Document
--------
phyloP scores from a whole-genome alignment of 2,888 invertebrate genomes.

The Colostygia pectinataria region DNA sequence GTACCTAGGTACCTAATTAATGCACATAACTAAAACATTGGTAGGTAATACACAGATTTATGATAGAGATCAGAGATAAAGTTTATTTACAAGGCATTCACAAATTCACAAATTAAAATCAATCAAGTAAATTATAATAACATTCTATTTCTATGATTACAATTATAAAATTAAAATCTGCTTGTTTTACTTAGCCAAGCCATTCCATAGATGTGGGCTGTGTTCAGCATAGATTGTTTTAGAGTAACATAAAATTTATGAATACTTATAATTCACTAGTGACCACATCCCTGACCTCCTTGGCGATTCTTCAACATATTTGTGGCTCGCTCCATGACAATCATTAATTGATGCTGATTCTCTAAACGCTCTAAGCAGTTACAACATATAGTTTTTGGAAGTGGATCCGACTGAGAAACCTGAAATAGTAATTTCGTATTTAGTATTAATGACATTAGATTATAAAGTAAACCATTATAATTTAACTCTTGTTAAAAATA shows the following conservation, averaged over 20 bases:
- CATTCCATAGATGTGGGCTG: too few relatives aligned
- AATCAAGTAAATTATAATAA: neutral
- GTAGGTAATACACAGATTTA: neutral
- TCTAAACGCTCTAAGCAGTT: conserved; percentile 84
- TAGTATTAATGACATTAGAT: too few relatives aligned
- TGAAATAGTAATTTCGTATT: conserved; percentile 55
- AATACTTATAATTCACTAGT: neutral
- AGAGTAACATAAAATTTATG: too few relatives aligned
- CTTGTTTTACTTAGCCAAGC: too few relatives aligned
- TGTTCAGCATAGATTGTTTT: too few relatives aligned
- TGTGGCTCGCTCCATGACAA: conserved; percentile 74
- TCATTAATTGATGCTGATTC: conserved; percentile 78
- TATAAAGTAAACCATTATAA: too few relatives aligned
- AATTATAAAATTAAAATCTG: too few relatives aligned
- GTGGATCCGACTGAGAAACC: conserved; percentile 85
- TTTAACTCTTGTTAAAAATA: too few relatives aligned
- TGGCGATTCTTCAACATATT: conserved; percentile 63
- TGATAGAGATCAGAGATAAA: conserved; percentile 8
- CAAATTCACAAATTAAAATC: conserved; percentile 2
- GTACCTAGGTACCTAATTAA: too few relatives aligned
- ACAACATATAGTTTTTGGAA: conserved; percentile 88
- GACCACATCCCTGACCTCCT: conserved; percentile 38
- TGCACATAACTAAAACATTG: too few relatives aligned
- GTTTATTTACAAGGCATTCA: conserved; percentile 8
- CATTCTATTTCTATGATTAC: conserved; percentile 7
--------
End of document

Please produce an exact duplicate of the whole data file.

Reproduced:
phyloP scores from a whole-genome alignment of 2,888 invertebrate genomes.

The Colostygia pectinataria region DNA sequence GTACCTAGGTACCTAATTAATGCACATAACTAAAACATTGGTAGGTAATACACAGATTTATGATAGAGATCAGAGATAAAGTTTATTTACAAGGCATTCACAAATTCACAAATTAAAATCAATCAAGTAAATTATAATAACATTCTATTTCTATGATTACAATTATAAAATTAAAATCTGCTTGTTTTACTTAGCCAAGCCATTCCATAGATGTGGGCTGTGTTCAGCATAGATTGTTTTAGAGTAACATAAAATTTATGAATACTTATAATTCACTAGTGACCACATCCCTGACCTCCTTGGCGATTCTTCAACATATTTGTGGCTCGCTCCATGACAATCATTAATTGATGCTGATTCTCTAAACGCTCTAAGCAGTTACAACATATAGTTTTTGGAAGTGGATCCGACTGAGAAACCTGAAATAGTAATTTCGTATTTAGTATTAATGACATTAGATTATAAAGTAAACCATTATAATTTAACTCTTGTTAAAAATA shows the following conservation, averaged over 20 bases:
- CATTCCATAGATGTGGGCTG: too few relatives aligned
- AATCAAGTAAATTATAATAA: neutral
- GTAGGTAATACACAGATTTA: neutral
- TCTAAACGCTCTAAGCAGTT: conserved; percentile 84
- TAGTATTAATGACATTAGAT: too few relatives aligned
- TGAAATAGTAATTTCGTATT: conserved; percentile 55
- AATACTTATAATTCACTAGT: neutral
- AGAGTAACATAAAATTTATG: too few relatives aligned
- CTTGTTTTACTTAGCCAAGC: too few relatives aligned
- TGTTCAGCATAGATTGTTTT: too few relatives aligned
- TGTGGCTCGCTCCATGACAA: conserved; percentile 74
- TCATTAATTGATGCTGATTC: conserved; percentile 78
- TATAAAGTAAACCATTATAA: too few relatives aligned
- AATTATAAAATTAAAATCTG: too few relatives aligned
- GTGGATCCGACTGAGAAACC: conserved; percentile 85
- TTTAACTCTTGTTAAAAATA: too few relatives aligned
- TGGCGATTCTTCAACATATT: conserved; percentile 63
- TGATAGAGATCAGAGATAAA: conserved; percentile 8
- CAAATTCACAAATTAAAATC: conserved; percentile 2
- GTACCTAGGTACCTAATTAA: too few relatives aligned
- ACAACATATAGTTTTTGGAA: conserved; percentile 88
- GACCACATCCCTGACCTCCT: conserved; percentile 38
- TGCACATAACTAAAACATTG: too few relatives aligned
- GTTTATTTACAAGGCATTCA: conserved; percentile 8
- CATTCTATTTCTATGATTAC: conserved; percentile 7